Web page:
Washington University School of Medicine in St. Louis has announced a ten-year, $100 million research partnership with Centene Corp., a multinational healthcare services enterprise.
With a focus on Alzheimer's disease, breast cancer, diabetes, and obesity, the funding will launch the ARCH Personalized Medicine Initiative, a joint venture between the medical school and Centene aimed at commercializing innovations in disease treatment and prevention developed through the school's existing Personalized Medicine Initiative.
To that end, the investment will leverage the university's research and biomedical capabilities as well as its expertise in the microbiome, immunomodulatory therapies, cancer genomics, neurodegeneration, cellular reprogramming, chemical biology, and informatics, and will strengthen resources at more than a dozen medical school centers and institutes, including the Edison Family Center for Genome Sciences & Systems Biology, the Andrew M. and Jane M. Bursky Center for Human Immunology and Immunotherapy Programs, the Siteman Cancer Center at Barnes-Jewish Hospital and Washington University School of Medicine, the Elizabeth H. and James S. McDonnell III Genome Institute, the Institute for Informatics, and the Center of Regenerative Medicine.
"We will be bringing together world-class resources and intellectual horsepower from every basic and clinical scientific discipline to urgently accelerate the timeline for developing therapies that are more precisely targeted, with aspirations to do so within the next five to seven years," said David H. Perlmutter, executive vice chancellor for medical affairs, the George and Carol Bauer Dean, and the Spencer T. and Ann. W. Olin Distinguished Professor at the School of Medicine. "I believe the most important advances that will evolve from the personalized medicine paradigm will come from harnessing genome engineering technologies to build better model systems of each human disease, and utilizing deep genomic and clinical characterization to enable more effective and less expensive clinical trials."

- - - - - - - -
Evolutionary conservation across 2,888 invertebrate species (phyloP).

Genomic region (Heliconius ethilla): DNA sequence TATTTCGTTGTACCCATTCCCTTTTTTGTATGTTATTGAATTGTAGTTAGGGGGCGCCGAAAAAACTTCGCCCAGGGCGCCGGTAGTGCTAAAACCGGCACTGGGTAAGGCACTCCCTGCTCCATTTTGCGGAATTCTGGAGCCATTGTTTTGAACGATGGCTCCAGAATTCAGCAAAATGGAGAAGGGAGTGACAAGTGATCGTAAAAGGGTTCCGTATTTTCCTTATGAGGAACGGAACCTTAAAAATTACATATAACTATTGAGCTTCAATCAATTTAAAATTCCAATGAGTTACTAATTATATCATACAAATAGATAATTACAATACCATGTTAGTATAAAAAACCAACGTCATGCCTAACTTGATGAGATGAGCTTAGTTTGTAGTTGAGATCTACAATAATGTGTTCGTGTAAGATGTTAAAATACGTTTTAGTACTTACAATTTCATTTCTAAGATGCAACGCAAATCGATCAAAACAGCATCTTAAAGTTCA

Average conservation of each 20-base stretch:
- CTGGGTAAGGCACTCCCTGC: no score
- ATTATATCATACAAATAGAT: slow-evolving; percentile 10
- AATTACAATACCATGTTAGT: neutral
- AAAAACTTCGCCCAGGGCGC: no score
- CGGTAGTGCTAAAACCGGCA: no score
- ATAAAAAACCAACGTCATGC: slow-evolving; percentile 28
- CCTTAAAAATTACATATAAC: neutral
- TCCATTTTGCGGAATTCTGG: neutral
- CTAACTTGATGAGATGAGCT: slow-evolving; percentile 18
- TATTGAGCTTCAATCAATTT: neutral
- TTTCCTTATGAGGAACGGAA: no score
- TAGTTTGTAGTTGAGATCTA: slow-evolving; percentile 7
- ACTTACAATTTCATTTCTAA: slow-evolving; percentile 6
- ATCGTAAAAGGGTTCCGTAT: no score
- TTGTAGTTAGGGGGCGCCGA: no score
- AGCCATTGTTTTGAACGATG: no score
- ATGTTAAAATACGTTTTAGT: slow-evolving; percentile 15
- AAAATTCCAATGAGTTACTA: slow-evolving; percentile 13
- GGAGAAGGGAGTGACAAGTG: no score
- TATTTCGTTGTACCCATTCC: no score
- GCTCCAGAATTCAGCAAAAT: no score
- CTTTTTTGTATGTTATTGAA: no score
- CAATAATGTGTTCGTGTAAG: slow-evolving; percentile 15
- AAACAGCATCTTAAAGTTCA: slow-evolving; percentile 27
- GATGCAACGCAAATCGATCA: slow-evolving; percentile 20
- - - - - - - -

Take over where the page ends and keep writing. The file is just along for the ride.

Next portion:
"We share the goal of helping to improve the health of our communities through research, education, and customized treatment for people suffering from chronic illnesses," said Centene chair and CEO Michael F. Neidorff. "We believe personalized medicine is the path to ensure patients get the targeted health care they need to fight disease, and we look forward to partnering with such a renowned medical school to initially focus on four diseases that impact millions of Americans, including many of our health plan members."